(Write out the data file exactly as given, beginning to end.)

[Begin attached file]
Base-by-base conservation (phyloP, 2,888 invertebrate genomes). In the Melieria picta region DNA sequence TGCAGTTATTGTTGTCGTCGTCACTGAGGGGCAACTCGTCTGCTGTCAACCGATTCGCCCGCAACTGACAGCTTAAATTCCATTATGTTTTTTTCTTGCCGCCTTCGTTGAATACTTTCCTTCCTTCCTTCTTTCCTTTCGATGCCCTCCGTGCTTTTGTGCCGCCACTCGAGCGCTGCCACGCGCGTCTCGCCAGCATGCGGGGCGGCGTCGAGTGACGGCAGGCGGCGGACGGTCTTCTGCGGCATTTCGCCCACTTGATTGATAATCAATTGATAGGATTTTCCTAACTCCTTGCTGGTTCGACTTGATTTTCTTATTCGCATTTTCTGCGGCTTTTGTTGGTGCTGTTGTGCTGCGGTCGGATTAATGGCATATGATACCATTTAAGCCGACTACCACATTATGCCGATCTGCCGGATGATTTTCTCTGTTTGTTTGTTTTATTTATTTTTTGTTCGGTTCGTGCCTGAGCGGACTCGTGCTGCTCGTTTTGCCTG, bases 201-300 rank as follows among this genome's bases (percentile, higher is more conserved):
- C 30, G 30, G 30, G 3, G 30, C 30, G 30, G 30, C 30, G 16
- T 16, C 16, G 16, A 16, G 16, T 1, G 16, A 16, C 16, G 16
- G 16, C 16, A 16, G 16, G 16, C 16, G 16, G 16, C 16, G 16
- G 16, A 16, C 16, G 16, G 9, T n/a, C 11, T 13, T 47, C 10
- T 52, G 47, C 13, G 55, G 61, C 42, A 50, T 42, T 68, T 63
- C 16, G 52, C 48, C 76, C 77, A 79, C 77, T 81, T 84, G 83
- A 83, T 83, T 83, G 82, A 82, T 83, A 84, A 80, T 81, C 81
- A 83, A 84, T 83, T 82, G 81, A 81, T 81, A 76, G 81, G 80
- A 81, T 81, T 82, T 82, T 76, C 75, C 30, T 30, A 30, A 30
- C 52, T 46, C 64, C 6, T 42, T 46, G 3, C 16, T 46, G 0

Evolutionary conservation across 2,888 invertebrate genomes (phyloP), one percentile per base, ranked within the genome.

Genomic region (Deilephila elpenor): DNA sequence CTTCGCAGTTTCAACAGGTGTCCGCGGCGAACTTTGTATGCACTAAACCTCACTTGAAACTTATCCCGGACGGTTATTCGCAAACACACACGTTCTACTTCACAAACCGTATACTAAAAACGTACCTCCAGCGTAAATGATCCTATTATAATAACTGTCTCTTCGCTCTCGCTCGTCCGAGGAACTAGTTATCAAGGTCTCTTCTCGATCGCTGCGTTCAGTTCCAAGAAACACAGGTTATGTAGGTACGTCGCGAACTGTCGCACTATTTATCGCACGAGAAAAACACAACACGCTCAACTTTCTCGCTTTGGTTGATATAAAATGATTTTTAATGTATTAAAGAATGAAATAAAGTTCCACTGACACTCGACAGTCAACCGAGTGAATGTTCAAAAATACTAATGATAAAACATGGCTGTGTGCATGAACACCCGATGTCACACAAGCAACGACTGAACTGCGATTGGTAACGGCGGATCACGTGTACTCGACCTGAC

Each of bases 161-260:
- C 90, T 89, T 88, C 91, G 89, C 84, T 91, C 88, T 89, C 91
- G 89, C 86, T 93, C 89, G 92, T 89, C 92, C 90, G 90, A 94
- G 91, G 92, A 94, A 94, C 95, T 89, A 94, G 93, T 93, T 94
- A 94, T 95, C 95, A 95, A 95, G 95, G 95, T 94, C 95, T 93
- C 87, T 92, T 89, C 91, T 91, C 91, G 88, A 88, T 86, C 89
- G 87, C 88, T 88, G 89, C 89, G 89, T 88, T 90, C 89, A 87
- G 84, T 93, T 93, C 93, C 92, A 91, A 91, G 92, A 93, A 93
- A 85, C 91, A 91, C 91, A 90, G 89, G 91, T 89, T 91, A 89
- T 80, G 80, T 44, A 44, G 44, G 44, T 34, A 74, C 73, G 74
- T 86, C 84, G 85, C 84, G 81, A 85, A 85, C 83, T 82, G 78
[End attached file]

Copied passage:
Base-by-base conservation (phyloP, 2,888 invertebrate genomes). In the Melieria picta region DNA sequence TGCAGTTATTGTTGTCGTCGTCACTGAGGGGCAACTCGTCTGCTGTCAACCGATTCGCCCGCAACTGACAGCTTAAATTCCATTATGTTTTTTTCTTGCCGCCTTCGTTGAATACTTTCCTTCCTTCCTTCTTTCCTTTCGATGCCCTCCGTGCTTTTGTGCCGCCACTCGAGCGCTGCCACGCGCGTCTCGCCAGCATGCGGGGCGGCGTCGAGTGACGGCAGGCGGCGGACGGTCTTCTGCGGCATTTCGCCCACTTGATTGATAATCAATTGATAGGATTTTCCTAACTCCTTGCTGGTTCGACTTGATTTTCTTATTCGCATTTTCTGCGGCTTTTGTTGGTGCTGTTGTGCTGCGGTCGGATTAATGGCATATGATACCATTTAAGCCGACTACCACATTATGCCGATCTGCCGGATGATTTTCTCTGTTTGTTTGTTTTATTTATTTTTTGTTCGGTTCGTGCCTGAGCGGACTCGTGCTGCTCGTTTTGCCTG, bases 201-300 rank as follows among this genome's bases (percentile, higher is more conserved):
- C 30, G 30, G 30, G 3, G 30, C 30, G 30, G 30, C 30, G 16
- T 16, C 16, G 16, A 16, G 16, T 1, G 16, A 16, C 16, G 16
- G 16, C 16, A 16, G 16, G 16, C 16, G 16, G 16, C 16, G 16
- G 16, A 16, C 16, G 16, G 9, T n/a, C 11, T 13, T 47, C 10
- T 52, G 47, C 13, G 55, G 61, C 42, A 50, T 42, T 68, T 63
- C 16, G 52, C 48, C 76, C 77, A 79, C 77, T 81, T 84, G 83
- A 83, T 83, T 83, G 82, A 82, T 83, A 84, A 80, T 81, C 81
- A 83, A 84, T 83, T 82, G 81, A 81, T 81, A 76, G 81, G 80
- A 81, T 81, T 82, T 82, T 76, C 75, C 30, T 30, A 30, A 30
- C 52, T 46, C 64, C 6, T 42, T 46, G 3, C 16, T 46, G 0

Evolutionary conservation across 2,888 invertebrate genomes (phyloP), one percentile per base, ranked within the genome.

Genomic region (Deilephila elpenor): DNA sequence CTTCGCAGTTTCAACAGGTGTCCGCGGCGAACTTTGTATGCACTAAACCTCACTTGAAACTTATCCCGGACGGTTATTCGCAAACACACACGTTCTACTTCACAAACCGTATACTAAAAACGTACCTCCAGCGTAAATGATCCTATTATAATAACTGTCTCTTCGCTCTCGCTCGTCCGAGGAACTAGTTATCAAGGTCTCTTCTCGATCGCTGCGTTCAGTTCCAAGAAACACAGGTTATGTAGGTACGTCGCGAACTGTCGCACTATTTATCGCACGAGAAAAACACAACACGCTCAACTTTCTCGCTTTGGTTGATATAAAATGATTTTTAATGTATTAAAGAATGAAATAAAGTTCCACTGACACTCGACAGTCAACCGAGTGAATGTTCAAAAATACTAATGATAAAACATGGCTGTGTGCATGAACACCCGATGTCACACAAGCAACGACTGAACTGCGATTGGTAACGGCGGATCACGTGTACTCGACCTGAC

Each of bases 161-260:
- C 90, T 89, T 88, C 91, G 89, C 84, T 91, C 88, T 89, C 91
- G 89, C 86, T 93, C 89, G 92, T 89, C 92, C 90, G 90, A 94
- G 91, G 92, A 94, A 94, C 95, T 89, A 94, G 93, T 93, T 94
- A 94, T 95, C 95, A 95, A 95, G 95, G 95, T 94, C 95, T 93
- C 87, T 92, T 89, C 91, T 91, C 91, G 88, A 88, T 86, C 89
- G 87, C 88, T 88, G 89, C 89, G 89, T 88, T 90, C 89, A 87
- G 84, T 93, T 93, C 93, C 92, A 91, A 91, G 92, A 93, A 93
- A 85, C 91, A 91, C 91, A 90, G 89, G 91, T 89, T 91, A 89
- T 80, G 80, T 44, A 44, G 44, G 44, T 34, A 74, C 73, G 74
- T 86, C 84, G 85, C 84, G 81, A 85, A 85, C 83, T 82, G 78